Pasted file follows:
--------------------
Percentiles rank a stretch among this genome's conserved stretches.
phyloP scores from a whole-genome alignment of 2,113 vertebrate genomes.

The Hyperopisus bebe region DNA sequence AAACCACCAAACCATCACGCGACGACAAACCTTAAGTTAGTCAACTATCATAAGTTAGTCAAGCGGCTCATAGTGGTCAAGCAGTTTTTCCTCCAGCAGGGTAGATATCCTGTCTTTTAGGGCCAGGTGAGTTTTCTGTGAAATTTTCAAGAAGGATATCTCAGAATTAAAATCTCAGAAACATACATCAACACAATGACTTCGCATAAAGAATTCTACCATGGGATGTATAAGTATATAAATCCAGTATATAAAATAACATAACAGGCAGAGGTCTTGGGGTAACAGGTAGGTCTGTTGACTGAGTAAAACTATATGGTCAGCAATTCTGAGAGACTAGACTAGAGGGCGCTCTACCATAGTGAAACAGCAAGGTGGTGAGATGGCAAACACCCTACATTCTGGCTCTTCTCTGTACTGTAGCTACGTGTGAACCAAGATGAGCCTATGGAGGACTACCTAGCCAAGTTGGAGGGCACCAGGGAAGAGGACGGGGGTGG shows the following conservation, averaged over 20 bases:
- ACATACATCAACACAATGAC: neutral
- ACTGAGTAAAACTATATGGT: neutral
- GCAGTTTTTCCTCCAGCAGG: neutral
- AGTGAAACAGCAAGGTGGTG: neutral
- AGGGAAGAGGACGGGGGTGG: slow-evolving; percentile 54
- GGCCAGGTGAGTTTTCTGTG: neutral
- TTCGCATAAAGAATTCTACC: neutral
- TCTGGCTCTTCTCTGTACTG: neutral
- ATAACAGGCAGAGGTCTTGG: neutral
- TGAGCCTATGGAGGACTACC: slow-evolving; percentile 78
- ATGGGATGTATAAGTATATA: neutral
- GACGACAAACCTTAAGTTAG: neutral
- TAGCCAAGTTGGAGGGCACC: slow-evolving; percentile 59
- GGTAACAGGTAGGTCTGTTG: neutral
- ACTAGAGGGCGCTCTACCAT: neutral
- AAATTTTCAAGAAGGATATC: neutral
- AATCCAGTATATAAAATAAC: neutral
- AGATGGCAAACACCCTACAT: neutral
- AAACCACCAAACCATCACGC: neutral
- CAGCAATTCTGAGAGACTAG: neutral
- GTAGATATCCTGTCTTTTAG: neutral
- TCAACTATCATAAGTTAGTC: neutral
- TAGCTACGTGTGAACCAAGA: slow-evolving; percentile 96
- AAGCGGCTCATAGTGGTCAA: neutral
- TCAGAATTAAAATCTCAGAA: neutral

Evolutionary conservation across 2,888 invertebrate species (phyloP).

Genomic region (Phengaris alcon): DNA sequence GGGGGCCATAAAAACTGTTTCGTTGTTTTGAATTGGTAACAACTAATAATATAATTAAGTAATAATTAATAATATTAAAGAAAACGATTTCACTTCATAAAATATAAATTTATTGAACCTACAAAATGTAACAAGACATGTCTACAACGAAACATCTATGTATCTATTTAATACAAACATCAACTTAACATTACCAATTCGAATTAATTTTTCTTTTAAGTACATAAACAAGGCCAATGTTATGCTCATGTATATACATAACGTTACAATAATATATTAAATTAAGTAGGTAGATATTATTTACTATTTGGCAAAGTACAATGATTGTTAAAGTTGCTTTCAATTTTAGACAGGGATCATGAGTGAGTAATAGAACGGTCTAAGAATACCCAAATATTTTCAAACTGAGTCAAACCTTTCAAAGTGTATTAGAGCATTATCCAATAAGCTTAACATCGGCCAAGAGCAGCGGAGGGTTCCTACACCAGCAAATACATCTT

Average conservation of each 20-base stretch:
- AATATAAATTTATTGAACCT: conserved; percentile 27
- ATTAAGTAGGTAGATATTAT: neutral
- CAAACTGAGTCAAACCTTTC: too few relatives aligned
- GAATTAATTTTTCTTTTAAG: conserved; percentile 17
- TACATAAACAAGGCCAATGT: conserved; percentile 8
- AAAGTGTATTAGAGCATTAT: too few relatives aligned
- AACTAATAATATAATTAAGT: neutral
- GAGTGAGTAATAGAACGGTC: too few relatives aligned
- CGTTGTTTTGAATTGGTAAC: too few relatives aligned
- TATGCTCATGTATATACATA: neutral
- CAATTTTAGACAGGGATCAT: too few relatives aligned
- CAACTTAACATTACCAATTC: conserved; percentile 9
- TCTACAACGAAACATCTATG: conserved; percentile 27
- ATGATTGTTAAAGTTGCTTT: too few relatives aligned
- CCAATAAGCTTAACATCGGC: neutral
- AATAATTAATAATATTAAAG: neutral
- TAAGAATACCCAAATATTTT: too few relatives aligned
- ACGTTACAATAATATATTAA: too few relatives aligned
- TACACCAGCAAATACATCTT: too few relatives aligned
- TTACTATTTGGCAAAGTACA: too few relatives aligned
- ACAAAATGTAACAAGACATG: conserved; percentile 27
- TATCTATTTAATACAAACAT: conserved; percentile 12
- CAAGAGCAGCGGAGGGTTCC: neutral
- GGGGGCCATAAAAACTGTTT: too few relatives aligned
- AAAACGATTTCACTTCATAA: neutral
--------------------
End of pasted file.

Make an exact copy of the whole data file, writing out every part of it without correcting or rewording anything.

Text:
Percentiles rank a stretch among this genome's conserved stretches.
phyloP scores from a whole-genome alignment of 2,113 vertebrate genomes.

The Hyperopisus bebe region DNA sequence AAACCACCAAACCATCACGCGACGACAAACCTTAAGTTAGTCAACTATCATAAGTTAGTCAAGCGGCTCATAGTGGTCAAGCAGTTTTTCCTCCAGCAGGGTAGATATCCTGTCTTTTAGGGCCAGGTGAGTTTTCTGTGAAATTTTCAAGAAGGATATCTCAGAATTAAAATCTCAGAAACATACATCAACACAATGACTTCGCATAAAGAATTCTACCATGGGATGTATAAGTATATAAATCCAGTATATAAAATAACATAACAGGCAGAGGTCTTGGGGTAACAGGTAGGTCTGTTGACTGAGTAAAACTATATGGTCAGCAATTCTGAGAGACTAGACTAGAGGGCGCTCTACCATAGTGAAACAGCAAGGTGGTGAGATGGCAAACACCCTACATTCTGGCTCTTCTCTGTACTGTAGCTACGTGTGAACCAAGATGAGCCTATGGAGGACTACCTAGCCAAGTTGGAGGGCACCAGGGAAGAGGACGGGGGTGG shows the following conservation, averaged over 20 bases:
- ACATACATCAACACAATGAC: neutral
- ACTGAGTAAAACTATATGGT: neutral
- GCAGTTTTTCCTCCAGCAGG: neutral
- AGTGAAACAGCAAGGTGGTG: neutral
- AGGGAAGAGGACGGGGGTGG: slow-evolving; percentile 54
- GGCCAGGTGAGTTTTCTGTG: neutral
- TTCGCATAAAGAATTCTACC: neutral
- TCTGGCTCTTCTCTGTACTG: neutral
- ATAACAGGCAGAGGTCTTGG: neutral
- TGAGCCTATGGAGGACTACC: slow-evolving; percentile 78
- ATGGGATGTATAAGTATATA: neutral
- GACGACAAACCTTAAGTTAG: neutral
- TAGCCAAGTTGGAGGGCACC: slow-evolving; percentile 59
- GGTAACAGGTAGGTCTGTTG: neutral
- ACTAGAGGGCGCTCTACCAT: neutral
- AAATTTTCAAGAAGGATATC: neutral
- AATCCAGTATATAAAATAAC: neutral
- AGATGGCAAACACCCTACAT: neutral
- AAACCACCAAACCATCACGC: neutral
- CAGCAATTCTGAGAGACTAG: neutral
- GTAGATATCCTGTCTTTTAG: neutral
- TCAACTATCATAAGTTAGTC: neutral
- TAGCTACGTGTGAACCAAGA: slow-evolving; percentile 96
- AAGCGGCTCATAGTGGTCAA: neutral
- TCAGAATTAAAATCTCAGAA: neutral

Evolutionary conservation across 2,888 invertebrate species (phyloP).

Genomic region (Phengaris alcon): DNA sequence GGGGGCCATAAAAACTGTTTCGTTGTTTTGAATTGGTAACAACTAATAATATAATTAAGTAATAATTAATAATATTAAAGAAAACGATTTCACTTCATAAAATATAAATTTATTGAACCTACAAAATGTAACAAGACATGTCTACAACGAAACATCTATGTATCTATTTAATACAAACATCAACTTAACATTACCAATTCGAATTAATTTTTCTTTTAAGTACATAAACAAGGCCAATGTTATGCTCATGTATATACATAACGTTACAATAATATATTAAATTAAGTAGGTAGATATTATTTACTATTTGGCAAAGTACAATGATTGTTAAAGTTGCTTTCAATTTTAGACAGGGATCATGAGTGAGTAATAGAACGGTCTAAGAATACCCAAATATTTTCAAACTGAGTCAAACCTTTCAAAGTGTATTAGAGCATTATCCAATAAGCTTAACATCGGCCAAGAGCAGCGGAGGGTTCCTACACCAGCAAATACATCTT

Average conservation of each 20-base stretch:
- AATATAAATTTATTGAACCT: conserved; percentile 27
- ATTAAGTAGGTAGATATTAT: neutral
- CAAACTGAGTCAAACCTTTC: too few relatives aligned
- GAATTAATTTTTCTTTTAAG: conserved; percentile 17
- TACATAAACAAGGCCAATGT: conserved; percentile 8
- AAAGTGTATTAGAGCATTAT: too few relatives aligned
- AACTAATAATATAATTAAGT: neutral
- GAGTGAGTAATAGAACGGTC: too few relatives aligned
- CGTTGTTTTGAATTGGTAAC: too few relatives aligned
- TATGCTCATGTATATACATA: neutral
- CAATTTTAGACAGGGATCAT: too few relatives aligned
- CAACTTAACATTACCAATTC: conserved; percentile 9
- TCTACAACGAAACATCTATG: conserved; percentile 27
- ATGATTGTTAAAGTTGCTTT: too few relatives aligned
- CCAATAAGCTTAACATCGGC: neutral
- AATAATTAATAATATTAAAG: neutral
- TAAGAATACCCAAATATTTT: too few relatives aligned
- ACGTTACAATAATATATTAA: too few relatives aligned
- TACACCAGCAAATACATCTT: too few relatives aligned
- TTACTATTTGGCAAAGTACA: too few relatives aligned
- ACAAAATGTAACAAGACATG: conserved; percentile 27
- TATCTATTTAATACAAACAT: conserved; percentile 12
- CAAGAGCAGCGGAGGGTTCC: neutral
- GGGGGCCATAAAAACTGTTT: too few relatives aligned
- AAAACGATTTCACTTCATAA: neutral